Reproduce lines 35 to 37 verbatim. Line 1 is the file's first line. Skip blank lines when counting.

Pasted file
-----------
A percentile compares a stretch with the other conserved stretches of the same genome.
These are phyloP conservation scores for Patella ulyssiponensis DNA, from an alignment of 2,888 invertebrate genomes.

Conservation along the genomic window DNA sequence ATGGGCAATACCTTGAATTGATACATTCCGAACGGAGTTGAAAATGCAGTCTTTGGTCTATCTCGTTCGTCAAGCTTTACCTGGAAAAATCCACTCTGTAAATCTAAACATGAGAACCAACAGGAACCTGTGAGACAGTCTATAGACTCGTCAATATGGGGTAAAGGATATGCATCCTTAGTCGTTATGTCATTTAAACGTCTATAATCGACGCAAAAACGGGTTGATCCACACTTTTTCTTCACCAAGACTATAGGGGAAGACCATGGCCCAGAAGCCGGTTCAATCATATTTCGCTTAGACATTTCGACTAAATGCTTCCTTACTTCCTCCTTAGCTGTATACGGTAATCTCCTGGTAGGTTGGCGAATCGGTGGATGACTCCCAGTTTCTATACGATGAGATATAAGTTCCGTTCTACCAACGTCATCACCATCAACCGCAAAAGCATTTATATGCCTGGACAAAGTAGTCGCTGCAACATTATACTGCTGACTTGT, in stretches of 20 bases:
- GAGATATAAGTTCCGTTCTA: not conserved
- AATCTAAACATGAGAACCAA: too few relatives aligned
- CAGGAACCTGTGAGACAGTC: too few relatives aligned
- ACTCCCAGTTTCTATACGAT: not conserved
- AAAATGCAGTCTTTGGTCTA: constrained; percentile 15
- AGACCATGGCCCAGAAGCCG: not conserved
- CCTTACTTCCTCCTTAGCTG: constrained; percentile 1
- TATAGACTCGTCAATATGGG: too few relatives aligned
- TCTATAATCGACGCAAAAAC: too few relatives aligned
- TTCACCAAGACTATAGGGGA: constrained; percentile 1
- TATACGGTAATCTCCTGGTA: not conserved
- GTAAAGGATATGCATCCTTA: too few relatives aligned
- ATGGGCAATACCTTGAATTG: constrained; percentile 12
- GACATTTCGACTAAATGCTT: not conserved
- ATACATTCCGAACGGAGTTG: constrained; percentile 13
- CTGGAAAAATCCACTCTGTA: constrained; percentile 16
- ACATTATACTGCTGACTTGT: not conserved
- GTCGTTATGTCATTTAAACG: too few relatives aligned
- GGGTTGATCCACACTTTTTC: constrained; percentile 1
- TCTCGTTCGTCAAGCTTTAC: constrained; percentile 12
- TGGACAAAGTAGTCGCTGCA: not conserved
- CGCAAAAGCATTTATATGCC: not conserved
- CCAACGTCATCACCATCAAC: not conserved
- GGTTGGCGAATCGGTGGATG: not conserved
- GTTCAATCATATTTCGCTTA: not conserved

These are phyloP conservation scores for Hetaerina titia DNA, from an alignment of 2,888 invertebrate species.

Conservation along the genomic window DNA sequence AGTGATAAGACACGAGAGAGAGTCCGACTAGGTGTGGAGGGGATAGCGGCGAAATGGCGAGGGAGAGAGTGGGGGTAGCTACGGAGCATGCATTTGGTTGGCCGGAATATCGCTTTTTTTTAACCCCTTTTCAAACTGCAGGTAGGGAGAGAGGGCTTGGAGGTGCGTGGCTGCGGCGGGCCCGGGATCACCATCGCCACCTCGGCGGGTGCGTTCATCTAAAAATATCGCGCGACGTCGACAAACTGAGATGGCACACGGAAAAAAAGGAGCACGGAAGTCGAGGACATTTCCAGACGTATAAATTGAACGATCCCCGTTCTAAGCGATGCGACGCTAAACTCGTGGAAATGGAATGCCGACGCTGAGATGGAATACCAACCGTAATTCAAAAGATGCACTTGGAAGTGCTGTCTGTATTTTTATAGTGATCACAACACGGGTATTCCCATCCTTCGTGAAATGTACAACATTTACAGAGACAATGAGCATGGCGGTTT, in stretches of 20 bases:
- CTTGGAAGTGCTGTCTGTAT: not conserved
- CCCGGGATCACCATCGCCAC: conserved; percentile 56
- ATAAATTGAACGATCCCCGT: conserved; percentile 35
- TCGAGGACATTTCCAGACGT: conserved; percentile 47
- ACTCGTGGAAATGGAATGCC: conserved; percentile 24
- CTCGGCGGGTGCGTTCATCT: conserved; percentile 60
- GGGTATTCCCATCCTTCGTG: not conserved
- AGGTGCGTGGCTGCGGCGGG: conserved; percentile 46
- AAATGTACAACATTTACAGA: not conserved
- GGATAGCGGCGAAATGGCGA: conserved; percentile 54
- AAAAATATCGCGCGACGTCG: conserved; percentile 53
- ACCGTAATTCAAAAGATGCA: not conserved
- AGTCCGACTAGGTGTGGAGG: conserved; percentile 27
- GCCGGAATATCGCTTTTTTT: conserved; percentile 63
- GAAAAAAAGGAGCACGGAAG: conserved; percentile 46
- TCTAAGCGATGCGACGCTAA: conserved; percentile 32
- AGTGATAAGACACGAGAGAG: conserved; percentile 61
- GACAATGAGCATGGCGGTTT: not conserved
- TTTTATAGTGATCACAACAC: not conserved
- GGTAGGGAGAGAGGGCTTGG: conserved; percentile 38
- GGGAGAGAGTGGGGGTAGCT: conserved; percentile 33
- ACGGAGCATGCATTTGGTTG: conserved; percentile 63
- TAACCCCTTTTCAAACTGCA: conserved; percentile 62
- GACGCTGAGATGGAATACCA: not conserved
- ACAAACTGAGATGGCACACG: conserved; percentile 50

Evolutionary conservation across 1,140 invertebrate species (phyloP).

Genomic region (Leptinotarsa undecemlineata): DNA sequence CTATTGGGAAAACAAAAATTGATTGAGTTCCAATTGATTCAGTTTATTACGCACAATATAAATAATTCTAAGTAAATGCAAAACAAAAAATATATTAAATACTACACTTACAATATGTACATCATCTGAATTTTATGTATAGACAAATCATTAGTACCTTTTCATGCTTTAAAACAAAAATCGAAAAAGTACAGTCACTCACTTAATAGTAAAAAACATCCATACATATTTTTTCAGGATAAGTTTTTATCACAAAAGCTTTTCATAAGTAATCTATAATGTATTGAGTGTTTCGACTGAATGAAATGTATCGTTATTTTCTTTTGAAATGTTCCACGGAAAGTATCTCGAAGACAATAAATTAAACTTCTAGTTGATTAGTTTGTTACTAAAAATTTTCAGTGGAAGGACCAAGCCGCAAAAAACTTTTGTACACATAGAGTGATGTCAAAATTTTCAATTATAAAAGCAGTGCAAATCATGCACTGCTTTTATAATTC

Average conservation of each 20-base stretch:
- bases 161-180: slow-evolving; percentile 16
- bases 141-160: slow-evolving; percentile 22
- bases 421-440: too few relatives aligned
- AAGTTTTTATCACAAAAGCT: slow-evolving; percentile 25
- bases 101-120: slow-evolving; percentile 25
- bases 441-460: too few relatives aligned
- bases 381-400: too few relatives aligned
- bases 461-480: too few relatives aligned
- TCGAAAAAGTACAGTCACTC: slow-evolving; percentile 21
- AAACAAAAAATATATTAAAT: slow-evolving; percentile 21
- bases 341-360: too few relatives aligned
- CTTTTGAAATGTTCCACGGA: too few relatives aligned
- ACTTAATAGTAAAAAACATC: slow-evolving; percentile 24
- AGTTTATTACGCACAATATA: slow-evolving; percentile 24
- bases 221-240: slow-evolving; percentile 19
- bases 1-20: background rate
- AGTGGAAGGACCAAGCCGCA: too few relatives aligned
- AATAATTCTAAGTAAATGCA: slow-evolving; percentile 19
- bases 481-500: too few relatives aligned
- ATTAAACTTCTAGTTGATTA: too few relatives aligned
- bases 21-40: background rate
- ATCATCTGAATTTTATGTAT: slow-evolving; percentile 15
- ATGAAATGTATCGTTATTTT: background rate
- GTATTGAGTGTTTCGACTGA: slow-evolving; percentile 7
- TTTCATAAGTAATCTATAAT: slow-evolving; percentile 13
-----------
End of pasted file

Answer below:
- ACTCGTGGAAATGGAATGCC: conserved; percentile 24
- CTCGGCGGGTGCGTTCATCT: conserved; percentile 60
- GGGTATTCCCATCCTTCGTG: not conserved